The closest kids I was aware of were in the house across the street and another two doors down. I chose the latter, leaving the furry ferret in the garage. I knocked and the door swung open. We had barely said more than "hi" to each other in the years we lived as neighbors, but they recognized me.
“Um, do you know who might own a ferret?” I asked. The parents turned to their daughters for the answer to this all-important question after telling me that they, too, had experienced a couple of ferret visits, once in the garage and again inside the house!
The girls came out and said that they knew of another girl who lived around the corner who had a ferret. They pointed and tried to explain which house, but they did not know the address, so I asked one of them to join me in the car to identify the house. Her dad handed her gloves and she waited for me to get the car … and the ferret.
I picked her up and we drove down the street, made the first right and then went to the dead-end to the last house on the left (exactly what you would expect, right?).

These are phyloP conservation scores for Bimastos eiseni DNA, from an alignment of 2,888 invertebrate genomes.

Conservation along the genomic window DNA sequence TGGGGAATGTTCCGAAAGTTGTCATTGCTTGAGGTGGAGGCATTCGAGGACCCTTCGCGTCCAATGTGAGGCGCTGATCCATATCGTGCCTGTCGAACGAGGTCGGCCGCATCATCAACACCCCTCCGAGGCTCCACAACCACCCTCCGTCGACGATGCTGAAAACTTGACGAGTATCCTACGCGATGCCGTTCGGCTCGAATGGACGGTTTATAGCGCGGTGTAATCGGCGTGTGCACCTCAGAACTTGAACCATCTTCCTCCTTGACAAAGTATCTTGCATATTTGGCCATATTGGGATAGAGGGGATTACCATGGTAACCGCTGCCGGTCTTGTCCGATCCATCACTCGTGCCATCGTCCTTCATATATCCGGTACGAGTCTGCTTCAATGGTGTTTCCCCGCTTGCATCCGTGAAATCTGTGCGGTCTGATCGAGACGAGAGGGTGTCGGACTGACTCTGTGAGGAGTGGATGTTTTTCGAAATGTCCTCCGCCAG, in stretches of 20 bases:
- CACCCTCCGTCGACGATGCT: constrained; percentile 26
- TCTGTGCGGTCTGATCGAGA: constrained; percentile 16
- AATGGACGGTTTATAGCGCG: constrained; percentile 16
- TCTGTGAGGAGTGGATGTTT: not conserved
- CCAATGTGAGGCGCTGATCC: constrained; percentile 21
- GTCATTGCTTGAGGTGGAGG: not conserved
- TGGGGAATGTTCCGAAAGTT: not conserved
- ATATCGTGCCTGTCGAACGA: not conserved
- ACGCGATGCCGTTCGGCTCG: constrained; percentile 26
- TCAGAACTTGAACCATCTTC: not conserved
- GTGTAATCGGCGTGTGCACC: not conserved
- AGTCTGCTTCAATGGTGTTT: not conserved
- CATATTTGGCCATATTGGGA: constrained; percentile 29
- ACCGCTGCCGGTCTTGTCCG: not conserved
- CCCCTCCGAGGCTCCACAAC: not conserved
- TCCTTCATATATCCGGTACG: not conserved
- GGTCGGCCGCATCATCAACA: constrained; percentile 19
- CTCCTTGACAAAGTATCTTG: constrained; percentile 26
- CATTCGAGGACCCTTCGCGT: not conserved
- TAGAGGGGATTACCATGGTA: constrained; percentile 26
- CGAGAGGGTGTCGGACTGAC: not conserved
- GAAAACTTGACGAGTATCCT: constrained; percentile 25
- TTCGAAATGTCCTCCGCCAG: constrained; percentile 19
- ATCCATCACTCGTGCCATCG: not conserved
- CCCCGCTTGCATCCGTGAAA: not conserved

It did not look like anyone was home, but I rang the bell and a little girl appeared behind the glass. She called to her mother who answered the door.
“Are you missing a ferret?” I asked.
“We thought he was in the house,” she replied.
I told her I found one in my back yard, some 10 houses away and she walked to the car with me while a large dog bounded out the door and loped behind us to check everything out.
No wonder the little fur ball was not afraid of my dogs.
“Yep, that’s Sam,” she said, and I opened the carrier door and she reached in to retrieve her fuzzy slinky.
I suggested that a harness might be wise if nothing more than to let other startled suburbanites know that this was a pet when it slipped away again.
Relieved that I did not have to babysit, research feeding reqirements and find a place for this new suburban visitor, I returned home and cleaned up the mess in the garage.
I’m sure that will not be my last animal surprise. But I'm hoping next time it will be a little less fragile and a bit more utilitarian—a pygmy goat, perhaps.
Editor's Note: Faye Klein is a Peters Township resident and Canon-McMillan Patch reader. -amanda